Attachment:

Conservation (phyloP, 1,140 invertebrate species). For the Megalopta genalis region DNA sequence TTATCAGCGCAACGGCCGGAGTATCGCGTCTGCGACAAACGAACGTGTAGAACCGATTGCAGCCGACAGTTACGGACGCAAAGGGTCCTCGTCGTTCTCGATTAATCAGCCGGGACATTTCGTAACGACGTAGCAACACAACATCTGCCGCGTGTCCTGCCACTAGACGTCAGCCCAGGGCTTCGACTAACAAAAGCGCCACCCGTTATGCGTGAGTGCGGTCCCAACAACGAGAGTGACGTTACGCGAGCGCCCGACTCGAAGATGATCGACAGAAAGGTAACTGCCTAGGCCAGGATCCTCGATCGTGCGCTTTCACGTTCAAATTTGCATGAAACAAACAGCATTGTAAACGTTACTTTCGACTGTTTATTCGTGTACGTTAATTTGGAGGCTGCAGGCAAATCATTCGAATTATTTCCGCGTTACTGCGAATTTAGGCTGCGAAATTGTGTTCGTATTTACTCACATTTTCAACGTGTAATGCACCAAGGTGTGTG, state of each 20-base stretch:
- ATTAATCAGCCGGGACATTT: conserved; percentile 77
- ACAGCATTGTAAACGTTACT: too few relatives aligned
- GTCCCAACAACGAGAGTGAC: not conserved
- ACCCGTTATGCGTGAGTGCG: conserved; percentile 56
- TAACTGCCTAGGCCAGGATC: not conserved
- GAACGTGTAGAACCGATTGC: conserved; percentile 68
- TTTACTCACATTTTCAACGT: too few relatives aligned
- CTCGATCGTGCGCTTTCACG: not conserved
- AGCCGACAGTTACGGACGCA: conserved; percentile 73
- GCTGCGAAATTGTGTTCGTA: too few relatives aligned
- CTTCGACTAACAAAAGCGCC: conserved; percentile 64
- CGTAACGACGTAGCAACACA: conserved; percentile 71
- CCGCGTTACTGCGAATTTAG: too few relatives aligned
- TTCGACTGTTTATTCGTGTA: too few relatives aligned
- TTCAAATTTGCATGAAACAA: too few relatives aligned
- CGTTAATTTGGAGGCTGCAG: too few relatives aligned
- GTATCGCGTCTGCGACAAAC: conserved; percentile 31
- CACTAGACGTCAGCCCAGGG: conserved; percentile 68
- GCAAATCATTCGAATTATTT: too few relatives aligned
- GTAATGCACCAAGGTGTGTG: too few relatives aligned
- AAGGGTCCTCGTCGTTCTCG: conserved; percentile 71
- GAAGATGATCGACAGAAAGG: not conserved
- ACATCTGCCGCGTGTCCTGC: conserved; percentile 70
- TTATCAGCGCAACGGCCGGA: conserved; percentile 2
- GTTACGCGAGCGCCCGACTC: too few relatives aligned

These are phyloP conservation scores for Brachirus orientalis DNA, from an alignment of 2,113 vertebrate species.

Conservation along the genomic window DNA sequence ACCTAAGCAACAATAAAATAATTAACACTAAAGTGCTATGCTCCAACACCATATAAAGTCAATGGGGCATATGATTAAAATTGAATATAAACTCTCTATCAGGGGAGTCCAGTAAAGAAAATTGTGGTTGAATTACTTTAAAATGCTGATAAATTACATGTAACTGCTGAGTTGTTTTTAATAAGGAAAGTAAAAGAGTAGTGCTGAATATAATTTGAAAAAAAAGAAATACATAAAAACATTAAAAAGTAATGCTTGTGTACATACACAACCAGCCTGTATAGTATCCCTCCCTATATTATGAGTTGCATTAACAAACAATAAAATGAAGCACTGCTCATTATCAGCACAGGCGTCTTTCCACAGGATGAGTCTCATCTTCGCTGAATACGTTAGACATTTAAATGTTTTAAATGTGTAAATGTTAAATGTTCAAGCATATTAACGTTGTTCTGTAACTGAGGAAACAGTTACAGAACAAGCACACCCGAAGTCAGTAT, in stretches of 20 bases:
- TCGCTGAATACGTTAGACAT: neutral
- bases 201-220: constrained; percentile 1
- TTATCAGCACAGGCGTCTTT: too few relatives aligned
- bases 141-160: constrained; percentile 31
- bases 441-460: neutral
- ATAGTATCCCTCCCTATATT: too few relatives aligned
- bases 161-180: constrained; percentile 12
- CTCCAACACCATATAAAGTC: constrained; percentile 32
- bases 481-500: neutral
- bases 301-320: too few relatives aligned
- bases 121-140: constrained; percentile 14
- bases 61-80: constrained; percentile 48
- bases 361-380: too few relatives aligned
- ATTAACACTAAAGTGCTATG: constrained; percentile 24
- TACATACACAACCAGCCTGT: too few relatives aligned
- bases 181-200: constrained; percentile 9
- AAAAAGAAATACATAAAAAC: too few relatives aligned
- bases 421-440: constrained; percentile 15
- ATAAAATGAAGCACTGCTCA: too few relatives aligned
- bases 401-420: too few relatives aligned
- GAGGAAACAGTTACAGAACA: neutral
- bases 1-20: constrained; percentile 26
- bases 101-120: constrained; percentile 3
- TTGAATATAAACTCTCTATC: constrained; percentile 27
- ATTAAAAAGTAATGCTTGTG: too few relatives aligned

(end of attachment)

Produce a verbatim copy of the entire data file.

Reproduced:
Conservation (phyloP, 1,140 invertebrate species). For the Megalopta genalis region DNA sequence TTATCAGCGCAACGGCCGGAGTATCGCGTCTGCGACAAACGAACGTGTAGAACCGATTGCAGCCGACAGTTACGGACGCAAAGGGTCCTCGTCGTTCTCGATTAATCAGCCGGGACATTTCGTAACGACGTAGCAACACAACATCTGCCGCGTGTCCTGCCACTAGACGTCAGCCCAGGGCTTCGACTAACAAAAGCGCCACCCGTTATGCGTGAGTGCGGTCCCAACAACGAGAGTGACGTTACGCGAGCGCCCGACTCGAAGATGATCGACAGAAAGGTAACTGCCTAGGCCAGGATCCTCGATCGTGCGCTTTCACGTTCAAATTTGCATGAAACAAACAGCATTGTAAACGTTACTTTCGACTGTTTATTCGTGTACGTTAATTTGGAGGCTGCAGGCAAATCATTCGAATTATTTCCGCGTTACTGCGAATTTAGGCTGCGAAATTGTGTTCGTATTTACTCACATTTTCAACGTGTAATGCACCAAGGTGTGTG, state of each 20-base stretch:
- ATTAATCAGCCGGGACATTT: conserved; percentile 77
- ACAGCATTGTAAACGTTACT: too few relatives aligned
- GTCCCAACAACGAGAGTGAC: not conserved
- ACCCGTTATGCGTGAGTGCG: conserved; percentile 56
- TAACTGCCTAGGCCAGGATC: not conserved
- GAACGTGTAGAACCGATTGC: conserved; percentile 68
- TTTACTCACATTTTCAACGT: too few relatives aligned
- CTCGATCGTGCGCTTTCACG: not conserved
- AGCCGACAGTTACGGACGCA: conserved; percentile 73
- GCTGCGAAATTGTGTTCGTA: too few relatives aligned
- CTTCGACTAACAAAAGCGCC: conserved; percentile 64
- CGTAACGACGTAGCAACACA: conserved; percentile 71
- CCGCGTTACTGCGAATTTAG: too few relatives aligned
- TTCGACTGTTTATTCGTGTA: too few relatives aligned
- TTCAAATTTGCATGAAACAA: too few relatives aligned
- CGTTAATTTGGAGGCTGCAG: too few relatives aligned
- GTATCGCGTCTGCGACAAAC: conserved; percentile 31
- CACTAGACGTCAGCCCAGGG: conserved; percentile 68
- GCAAATCATTCGAATTATTT: too few relatives aligned
- GTAATGCACCAAGGTGTGTG: too few relatives aligned
- AAGGGTCCTCGTCGTTCTCG: conserved; percentile 71
- GAAGATGATCGACAGAAAGG: not conserved
- ACATCTGCCGCGTGTCCTGC: conserved; percentile 70
- TTATCAGCGCAACGGCCGGA: conserved; percentile 2
- GTTACGCGAGCGCCCGACTC: too few relatives aligned

These are phyloP conservation scores for Brachirus orientalis DNA, from an alignment of 2,113 vertebrate species.

Conservation along the genomic window DNA sequence ACCTAAGCAACAATAAAATAATTAACACTAAAGTGCTATGCTCCAACACCATATAAAGTCAATGGGGCATATGATTAAAATTGAATATAAACTCTCTATCAGGGGAGTCCAGTAAAGAAAATTGTGGTTGAATTACTTTAAAATGCTGATAAATTACATGTAACTGCTGAGTTGTTTTTAATAAGGAAAGTAAAAGAGTAGTGCTGAATATAATTTGAAAAAAAAGAAATACATAAAAACATTAAAAAGTAATGCTTGTGTACATACACAACCAGCCTGTATAGTATCCCTCCCTATATTATGAGTTGCATTAACAAACAATAAAATGAAGCACTGCTCATTATCAGCACAGGCGTCTTTCCACAGGATGAGTCTCATCTTCGCTGAATACGTTAGACATTTAAATGTTTTAAATGTGTAAATGTTAAATGTTCAAGCATATTAACGTTGTTCTGTAACTGAGGAAACAGTTACAGAACAAGCACACCCGAAGTCAGTAT, in stretches of 20 bases:
- TCGCTGAATACGTTAGACAT: neutral
- bases 201-220: constrained; percentile 1
- TTATCAGCACAGGCGTCTTT: too few relatives aligned
- bases 141-160: constrained; percentile 31
- bases 441-460: neutral
- ATAGTATCCCTCCCTATATT: too few relatives aligned
- bases 161-180: constrained; percentile 12
- CTCCAACACCATATAAAGTC: constrained; percentile 32
- bases 481-500: neutral
- bases 301-320: too few relatives aligned
- bases 121-140: constrained; percentile 14
- bases 61-80: constrained; percentile 48
- bases 361-380: too few relatives aligned
- ATTAACACTAAAGTGCTATG: constrained; percentile 24
- TACATACACAACCAGCCTGT: too few relatives aligned
- bases 181-200: constrained; percentile 9
- AAAAAGAAATACATAAAAAC: too few relatives aligned
- bases 421-440: constrained; percentile 15
- ATAAAATGAAGCACTGCTCA: too few relatives aligned
- bases 401-420: too few relatives aligned
- GAGGAAACAGTTACAGAACA: neutral
- bases 1-20: constrained; percentile 26
- bases 101-120: constrained; percentile 3
- TTGAATATAAACTCTCTATC: constrained; percentile 27
- ATTAAAAAGTAATGCTTGTG: too few relatives aligned